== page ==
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Rare and funny play gets Norwich performance

PUBLISHED: 09:59 22 June 2012

You Can Never Tell

You Can Never Tell

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You Can Never Tell, one of Bernard Shaw's funniest plays, but rarely performed, is the latest production at the Sewell Barn Theatre. SIMON PARKIN reports.

One of Bernard Shaw’s ‘Plays Pleasant’, You Never Can Tell is the latest production at the Sewell Barn Theatre, the story of a smart and witty middle class family at the turn of the 20th century, on holiday on the south coast.

Final rehearsals are currently under way for the play, being directed by David Hare, which centres Mrs Clandon and her three children, Dolly, Phillip and Gloria, who have just returned to England after an 18 year stay in Madeira.

Mrs Clandon is one of Shaw’s independent women, who has walked out on her marriage to a man she describes as a brute and taken her three children with her.

But a visit to the dentist, and the long arm of dramatic coincidence, ensures that the family is brought together again at the Marine Hotel.

Under the benign eye of a wise old waiter and his QC of a son, rancour gradually gives way to reconciliation, and love blossoms to fine comic effect between the suave dentist and Mrs Clandon’s elder, and initially fiercely feminist daughter.

“My favourite thing about the play “is the meticulous writing of Bernard Shaw, the development of the storyline and the colourful nature of the characterisation,” said David.

In this Swell Barn production, Gillian Tichborne plays Mrs Clandon, with Joy Cruickshank as Dolly, Jonathan Massey as Phillip and Tracie Harris as Gloria.

“The characters are coming across very strongly,” says David. “It’s a first rate cast and they have worked so hard to meet the challenges of the play. In fact it really is one of the best casts I have worked with for a long time. We hope our audiences agree and come along in their numbers to enjoy a rare opportunity to see an unjustly neglected masterpiece.”

One of Shaw’s sunniest and funniest plays, You Never Can Tell was completed in 1896 and was written in the wake of Oscar Wilde’s great success with The Importance of Being Earnest.

Shaw was clearly strongly influenced by it. There are explicit echoes of Wilde’s masterpiece, as well as a similar delicious absurdity and delight in the epigrammatic.

But the piece, all set in a seaside resort, and with a lovely feeling of sunshine and fresh air about it, also echoes Shakespearean comedy in its account of a bitterly divided family, and the reunion of the children with their long-lost father.

With Shaw having fallen slightly out of favour in recent years, the play is seldom performed today. This is a golden opportunity to see it.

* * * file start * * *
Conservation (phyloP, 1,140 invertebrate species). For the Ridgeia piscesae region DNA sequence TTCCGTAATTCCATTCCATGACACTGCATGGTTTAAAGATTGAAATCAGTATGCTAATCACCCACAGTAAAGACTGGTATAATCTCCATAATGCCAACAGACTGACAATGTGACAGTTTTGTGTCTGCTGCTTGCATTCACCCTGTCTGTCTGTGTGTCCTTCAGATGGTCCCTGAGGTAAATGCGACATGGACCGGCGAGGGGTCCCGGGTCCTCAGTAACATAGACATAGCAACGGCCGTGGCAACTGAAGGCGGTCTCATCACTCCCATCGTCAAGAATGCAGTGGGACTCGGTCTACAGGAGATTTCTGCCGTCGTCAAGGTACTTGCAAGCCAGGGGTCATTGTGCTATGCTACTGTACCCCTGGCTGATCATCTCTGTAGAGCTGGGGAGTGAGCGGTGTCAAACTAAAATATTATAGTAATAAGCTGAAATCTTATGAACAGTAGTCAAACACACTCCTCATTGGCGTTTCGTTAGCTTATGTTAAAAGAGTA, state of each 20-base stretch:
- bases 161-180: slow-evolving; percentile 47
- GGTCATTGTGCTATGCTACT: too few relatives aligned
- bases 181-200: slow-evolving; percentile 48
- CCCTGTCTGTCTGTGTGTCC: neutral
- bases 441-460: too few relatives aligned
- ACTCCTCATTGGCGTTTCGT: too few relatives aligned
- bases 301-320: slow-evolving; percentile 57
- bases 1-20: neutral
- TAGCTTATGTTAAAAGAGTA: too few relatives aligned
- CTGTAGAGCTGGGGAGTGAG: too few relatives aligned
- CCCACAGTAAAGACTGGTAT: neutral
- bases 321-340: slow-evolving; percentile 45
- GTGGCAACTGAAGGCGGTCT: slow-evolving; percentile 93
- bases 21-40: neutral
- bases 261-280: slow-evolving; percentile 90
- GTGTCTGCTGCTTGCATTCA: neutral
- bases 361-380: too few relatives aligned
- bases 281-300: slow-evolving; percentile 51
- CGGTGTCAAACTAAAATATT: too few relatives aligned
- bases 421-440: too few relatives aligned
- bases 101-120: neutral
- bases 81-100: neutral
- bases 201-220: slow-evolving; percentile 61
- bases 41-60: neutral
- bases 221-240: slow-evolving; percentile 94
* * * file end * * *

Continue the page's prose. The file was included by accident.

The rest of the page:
“Having watched a recent rehearsal, I can confirm this will be a very light, energetic production of the play, supported by an incredible back-stage team headed by Mike Carson,” said Michelle Montague, joint artistic director of the Sewell Barn. “The set, costume and lighting design are very exciting and will complement David’s production and his actors beautifully.”

The play is the second last in the Sewell Barn’s 2011-12 season. The last, Shakespeare’s The Comedy of Errors, is currently in rehearsal and will be performed at the theatre in July.

The theatre, based in the grounds of Sewell Park College (formerly Blyth-Jex school) on Constitution Hill, recently announced its 2012-3 season of plays, including Martin McDonagh’s The Lieutenant of Inishmore, an adaptation of E M Forster’s Maurice and Silly Cow by Ben Elton.

The season will be the second under artistic directors Michelle and Robert Little.

Michelle said: “Of course our first season isn’t over yet, but we’ve already learned some valuable lessons that have helped inform the direction of our new season. “The one thing that hasn’t changed is our passion to move the theatre forward. Robert and I are really excited that our initial vision is flourishing – combining the experience of established company members with the enthusiasm of young actors.”

Robert continued: “We’re very excited about all the productions. “The Lieutenant of Inishmore, for instance, is a sort of Tarantino-meets-Monty Python grotesque comedy.”

The piece, written by acclaimed playwright Martin McDonagh, is set in Ireland during the troubles and will be directed by Michelle.

She added: “It’s a brilliant, bloody satire on terrorism.

“It’s a beautifully crafted script and we hope it’ll really challenge as well entertain.”

■ You Can Never Tell, Sewell Barn Theatre, Norwich, until June 23, £8 (£6 cons), 01603 697248, www.sewellbarn.org

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